In the wake of the terrible events that took place last night in Paris, people looking for help turned to social media, and each of the three tech giants proved useful in a way.
Considering that last year France was the most visited country by international tourist arrivals, and that most of those tourists headed to the City of Light, it’s a certainty that there are also foreigners among the victims of last night’s attacks. Right now, it really doesn’t matter what nationality those people had, what’s important to remember is that innocent human lives were lost in a meaningless act. Yet again, technology helped the people who were directly affected by these events to stay in touch with others that either needed or offered help.
First of all, the search giant posted on its own social network, Google+, that Hangouts calls to France won’t be subjected to fees. This could turn useful for the French who left their country to live, work or study somewhere else, and who are concerned about the fate of their Parisian relatives. Besides that, the relatives of tourists currently visiting Paris could turn to Hangouts to stay in touch. It would’ve been great if Microsoft did the same move with Skype, but a single solution is better than no solution at all.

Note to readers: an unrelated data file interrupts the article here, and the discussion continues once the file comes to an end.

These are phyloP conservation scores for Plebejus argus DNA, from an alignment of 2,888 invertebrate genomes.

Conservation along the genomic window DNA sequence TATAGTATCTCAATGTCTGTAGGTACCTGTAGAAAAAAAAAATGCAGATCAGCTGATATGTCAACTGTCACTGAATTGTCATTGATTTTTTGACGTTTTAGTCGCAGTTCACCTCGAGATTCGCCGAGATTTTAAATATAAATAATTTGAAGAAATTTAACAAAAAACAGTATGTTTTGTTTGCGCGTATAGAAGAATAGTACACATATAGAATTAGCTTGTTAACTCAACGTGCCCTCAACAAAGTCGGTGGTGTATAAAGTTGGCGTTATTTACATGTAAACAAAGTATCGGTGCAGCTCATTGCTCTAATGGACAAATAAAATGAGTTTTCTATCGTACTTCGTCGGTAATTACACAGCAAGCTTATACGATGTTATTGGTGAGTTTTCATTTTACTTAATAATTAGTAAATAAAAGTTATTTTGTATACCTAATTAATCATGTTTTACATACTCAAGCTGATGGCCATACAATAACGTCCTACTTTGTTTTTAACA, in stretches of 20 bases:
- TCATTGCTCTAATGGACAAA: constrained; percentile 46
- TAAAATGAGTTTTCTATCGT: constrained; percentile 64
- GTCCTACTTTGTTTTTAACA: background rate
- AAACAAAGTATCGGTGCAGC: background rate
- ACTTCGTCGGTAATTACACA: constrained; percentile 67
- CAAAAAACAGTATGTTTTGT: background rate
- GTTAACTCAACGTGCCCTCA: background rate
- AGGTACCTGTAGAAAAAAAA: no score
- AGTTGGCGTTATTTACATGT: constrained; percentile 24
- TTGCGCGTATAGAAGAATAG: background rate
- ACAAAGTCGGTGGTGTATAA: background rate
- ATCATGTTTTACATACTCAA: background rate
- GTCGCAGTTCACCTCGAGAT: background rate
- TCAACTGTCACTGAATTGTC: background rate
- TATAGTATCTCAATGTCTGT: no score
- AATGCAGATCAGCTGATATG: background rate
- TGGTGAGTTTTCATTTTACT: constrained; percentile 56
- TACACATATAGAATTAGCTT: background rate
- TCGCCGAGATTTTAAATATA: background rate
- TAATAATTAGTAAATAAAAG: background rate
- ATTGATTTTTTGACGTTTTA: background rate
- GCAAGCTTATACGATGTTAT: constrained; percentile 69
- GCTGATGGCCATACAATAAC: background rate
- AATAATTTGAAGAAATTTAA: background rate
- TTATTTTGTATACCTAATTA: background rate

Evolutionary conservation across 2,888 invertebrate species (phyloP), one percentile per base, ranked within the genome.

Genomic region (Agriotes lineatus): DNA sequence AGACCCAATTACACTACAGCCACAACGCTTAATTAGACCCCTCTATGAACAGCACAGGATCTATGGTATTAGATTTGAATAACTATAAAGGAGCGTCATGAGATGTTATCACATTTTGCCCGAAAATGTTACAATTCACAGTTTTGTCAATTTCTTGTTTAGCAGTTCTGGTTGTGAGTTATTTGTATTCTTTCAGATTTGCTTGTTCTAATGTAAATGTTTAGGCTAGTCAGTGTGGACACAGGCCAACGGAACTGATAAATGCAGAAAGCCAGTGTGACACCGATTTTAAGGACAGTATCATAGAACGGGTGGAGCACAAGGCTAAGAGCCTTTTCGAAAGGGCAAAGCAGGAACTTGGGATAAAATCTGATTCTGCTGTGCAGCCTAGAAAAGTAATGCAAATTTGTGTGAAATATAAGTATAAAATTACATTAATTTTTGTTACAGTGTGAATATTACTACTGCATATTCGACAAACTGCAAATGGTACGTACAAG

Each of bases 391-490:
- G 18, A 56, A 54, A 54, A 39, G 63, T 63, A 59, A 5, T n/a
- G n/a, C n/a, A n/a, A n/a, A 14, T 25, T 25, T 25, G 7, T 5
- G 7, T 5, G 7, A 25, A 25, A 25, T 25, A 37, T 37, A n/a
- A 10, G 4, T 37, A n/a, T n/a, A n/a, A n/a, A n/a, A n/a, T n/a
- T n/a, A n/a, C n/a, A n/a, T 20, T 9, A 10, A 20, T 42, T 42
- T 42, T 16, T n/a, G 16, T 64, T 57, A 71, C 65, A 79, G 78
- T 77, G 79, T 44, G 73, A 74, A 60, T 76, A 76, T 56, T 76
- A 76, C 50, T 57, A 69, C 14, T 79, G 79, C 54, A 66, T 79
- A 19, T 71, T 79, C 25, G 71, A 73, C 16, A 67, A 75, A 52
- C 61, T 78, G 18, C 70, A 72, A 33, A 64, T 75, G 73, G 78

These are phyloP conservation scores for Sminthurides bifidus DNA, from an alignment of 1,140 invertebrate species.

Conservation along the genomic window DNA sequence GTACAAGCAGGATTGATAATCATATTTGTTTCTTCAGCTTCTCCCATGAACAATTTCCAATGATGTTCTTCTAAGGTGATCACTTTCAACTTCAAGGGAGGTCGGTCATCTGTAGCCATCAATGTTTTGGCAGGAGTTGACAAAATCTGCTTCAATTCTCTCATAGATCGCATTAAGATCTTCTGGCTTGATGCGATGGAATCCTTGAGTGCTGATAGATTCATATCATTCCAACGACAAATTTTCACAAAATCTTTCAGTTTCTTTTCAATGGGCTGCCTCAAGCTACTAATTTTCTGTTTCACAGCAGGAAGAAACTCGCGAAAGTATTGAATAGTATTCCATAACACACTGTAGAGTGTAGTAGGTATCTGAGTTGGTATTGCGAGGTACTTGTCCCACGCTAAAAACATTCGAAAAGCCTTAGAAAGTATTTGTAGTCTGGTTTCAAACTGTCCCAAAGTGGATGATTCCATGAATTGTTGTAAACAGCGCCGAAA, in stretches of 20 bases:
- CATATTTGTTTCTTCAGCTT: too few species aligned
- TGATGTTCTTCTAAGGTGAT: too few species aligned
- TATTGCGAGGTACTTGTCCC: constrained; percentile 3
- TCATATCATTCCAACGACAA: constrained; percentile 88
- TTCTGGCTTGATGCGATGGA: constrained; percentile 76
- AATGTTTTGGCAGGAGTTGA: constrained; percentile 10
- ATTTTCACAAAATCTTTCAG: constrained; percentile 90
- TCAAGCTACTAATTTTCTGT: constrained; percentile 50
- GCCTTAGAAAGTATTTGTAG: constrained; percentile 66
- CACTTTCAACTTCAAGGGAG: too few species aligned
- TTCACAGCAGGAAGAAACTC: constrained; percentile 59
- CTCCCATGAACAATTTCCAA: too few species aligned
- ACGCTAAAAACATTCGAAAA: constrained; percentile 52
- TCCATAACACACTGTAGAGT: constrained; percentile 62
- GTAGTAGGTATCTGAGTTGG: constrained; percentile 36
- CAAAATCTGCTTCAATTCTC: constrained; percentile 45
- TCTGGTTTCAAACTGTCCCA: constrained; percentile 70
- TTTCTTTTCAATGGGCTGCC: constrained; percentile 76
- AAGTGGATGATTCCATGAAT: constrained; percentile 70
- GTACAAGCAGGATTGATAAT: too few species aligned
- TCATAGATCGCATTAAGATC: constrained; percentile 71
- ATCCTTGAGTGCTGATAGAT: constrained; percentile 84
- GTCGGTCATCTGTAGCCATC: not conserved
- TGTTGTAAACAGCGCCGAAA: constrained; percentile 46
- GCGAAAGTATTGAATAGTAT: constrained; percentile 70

Facebook followed suit and deployed Safety Check for Paris Terror Attacks, a page where users in the affected area can mark themselves as being safe. The moments following such events are often characterized by chaos, and tools like Facebook’s Safety Check could prove extremely important in such situations. As the social network emphasized, “Communication is critical in these moments both for people there and for their friends and families anxious for news.”
As seen in the above picture, the page features a map of the affected area, a search box that enables users to look for friends that might have been there, as well as a drop-down list with friends that were in the area, the ones that marked themselves safe, and the ones that haven’t been marked, yet. Facebook also enabled notifications, so that users know when their friends mark themselves safe.
The social network also helped its users apply a blue, white, and red photo filter, to display their solidarity with the victims of the attacks, and with the French people in general. The option, which is available both on mobile and on the Web, can be accessed by going to the Facebook Page, and clicking on the ‘Try It’ button. For an increased convenience, Facebook also allows users to set the date when the filter should expire.
While Twitter wasn’t involved directly in helping the victims, it proved to be an excellent means of communication for the ones providing help. More precisely, Parisians wanting to host people who remained stranded after the attacks posted on Twitter using the #PorteOuverte (French for #OpenDoor) hashtag.
Once again, social media has helped people stay together after life-altering events, and this is firm proof that it can also be used for more than just gossiping and showing-off. Here’s to hoping that such attacks won’t happen ever again!
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